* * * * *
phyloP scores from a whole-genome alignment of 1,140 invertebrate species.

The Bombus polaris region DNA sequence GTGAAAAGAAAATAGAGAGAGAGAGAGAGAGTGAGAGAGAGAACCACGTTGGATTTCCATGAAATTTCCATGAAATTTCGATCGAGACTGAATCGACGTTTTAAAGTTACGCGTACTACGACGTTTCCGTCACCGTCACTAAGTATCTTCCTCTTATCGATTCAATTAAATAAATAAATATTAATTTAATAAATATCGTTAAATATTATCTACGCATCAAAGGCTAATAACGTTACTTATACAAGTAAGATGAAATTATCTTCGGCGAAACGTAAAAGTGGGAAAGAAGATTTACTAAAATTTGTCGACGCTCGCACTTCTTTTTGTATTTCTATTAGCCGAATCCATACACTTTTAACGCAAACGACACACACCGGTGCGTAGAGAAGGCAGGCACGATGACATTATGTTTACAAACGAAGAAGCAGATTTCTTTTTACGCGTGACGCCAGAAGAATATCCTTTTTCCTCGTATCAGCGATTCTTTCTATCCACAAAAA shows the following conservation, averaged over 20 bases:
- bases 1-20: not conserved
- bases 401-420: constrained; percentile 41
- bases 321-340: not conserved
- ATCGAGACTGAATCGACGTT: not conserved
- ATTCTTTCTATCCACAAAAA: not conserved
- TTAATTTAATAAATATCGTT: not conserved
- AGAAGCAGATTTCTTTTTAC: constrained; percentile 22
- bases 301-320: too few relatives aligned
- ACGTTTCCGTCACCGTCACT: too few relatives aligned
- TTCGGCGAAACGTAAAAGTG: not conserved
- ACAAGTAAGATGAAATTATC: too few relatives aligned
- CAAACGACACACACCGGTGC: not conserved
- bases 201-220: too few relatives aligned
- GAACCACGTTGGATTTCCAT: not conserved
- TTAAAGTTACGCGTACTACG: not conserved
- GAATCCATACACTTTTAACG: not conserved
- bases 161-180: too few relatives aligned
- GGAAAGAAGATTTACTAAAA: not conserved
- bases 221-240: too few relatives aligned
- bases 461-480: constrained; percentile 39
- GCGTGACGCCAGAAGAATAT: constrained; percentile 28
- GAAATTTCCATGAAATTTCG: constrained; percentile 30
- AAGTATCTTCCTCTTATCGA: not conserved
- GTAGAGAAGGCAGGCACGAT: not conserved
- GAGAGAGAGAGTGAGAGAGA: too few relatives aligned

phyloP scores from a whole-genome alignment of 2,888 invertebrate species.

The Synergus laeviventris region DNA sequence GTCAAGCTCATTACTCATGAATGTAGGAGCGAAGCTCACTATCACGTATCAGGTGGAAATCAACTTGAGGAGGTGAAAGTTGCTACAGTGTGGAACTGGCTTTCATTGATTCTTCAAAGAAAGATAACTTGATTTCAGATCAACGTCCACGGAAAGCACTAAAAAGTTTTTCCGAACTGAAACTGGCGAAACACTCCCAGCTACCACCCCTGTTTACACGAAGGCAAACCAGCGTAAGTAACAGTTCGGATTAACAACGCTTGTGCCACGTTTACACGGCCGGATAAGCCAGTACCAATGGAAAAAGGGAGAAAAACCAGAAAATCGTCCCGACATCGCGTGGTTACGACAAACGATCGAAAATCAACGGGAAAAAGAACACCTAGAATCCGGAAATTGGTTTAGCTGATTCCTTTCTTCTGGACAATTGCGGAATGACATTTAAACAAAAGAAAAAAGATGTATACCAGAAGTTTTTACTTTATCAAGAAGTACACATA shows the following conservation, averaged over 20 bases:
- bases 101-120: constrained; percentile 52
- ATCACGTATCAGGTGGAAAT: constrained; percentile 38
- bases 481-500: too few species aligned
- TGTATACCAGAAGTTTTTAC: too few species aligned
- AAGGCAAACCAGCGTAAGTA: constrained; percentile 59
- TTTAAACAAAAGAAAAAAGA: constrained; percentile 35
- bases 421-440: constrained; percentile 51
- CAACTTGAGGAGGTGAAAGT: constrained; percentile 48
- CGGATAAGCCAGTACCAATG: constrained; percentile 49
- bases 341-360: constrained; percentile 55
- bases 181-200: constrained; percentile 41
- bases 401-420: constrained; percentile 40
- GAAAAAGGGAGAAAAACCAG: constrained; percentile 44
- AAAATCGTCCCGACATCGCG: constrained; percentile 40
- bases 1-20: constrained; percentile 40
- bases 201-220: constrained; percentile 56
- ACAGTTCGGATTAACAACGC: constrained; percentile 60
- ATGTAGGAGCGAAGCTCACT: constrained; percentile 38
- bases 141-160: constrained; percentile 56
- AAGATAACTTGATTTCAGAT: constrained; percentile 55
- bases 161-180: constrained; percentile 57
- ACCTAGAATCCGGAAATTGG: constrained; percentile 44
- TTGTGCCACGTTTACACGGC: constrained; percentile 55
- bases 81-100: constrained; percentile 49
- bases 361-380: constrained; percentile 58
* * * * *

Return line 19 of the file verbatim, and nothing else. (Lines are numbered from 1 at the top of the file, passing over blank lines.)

- bases 161-180: too few relatives aligned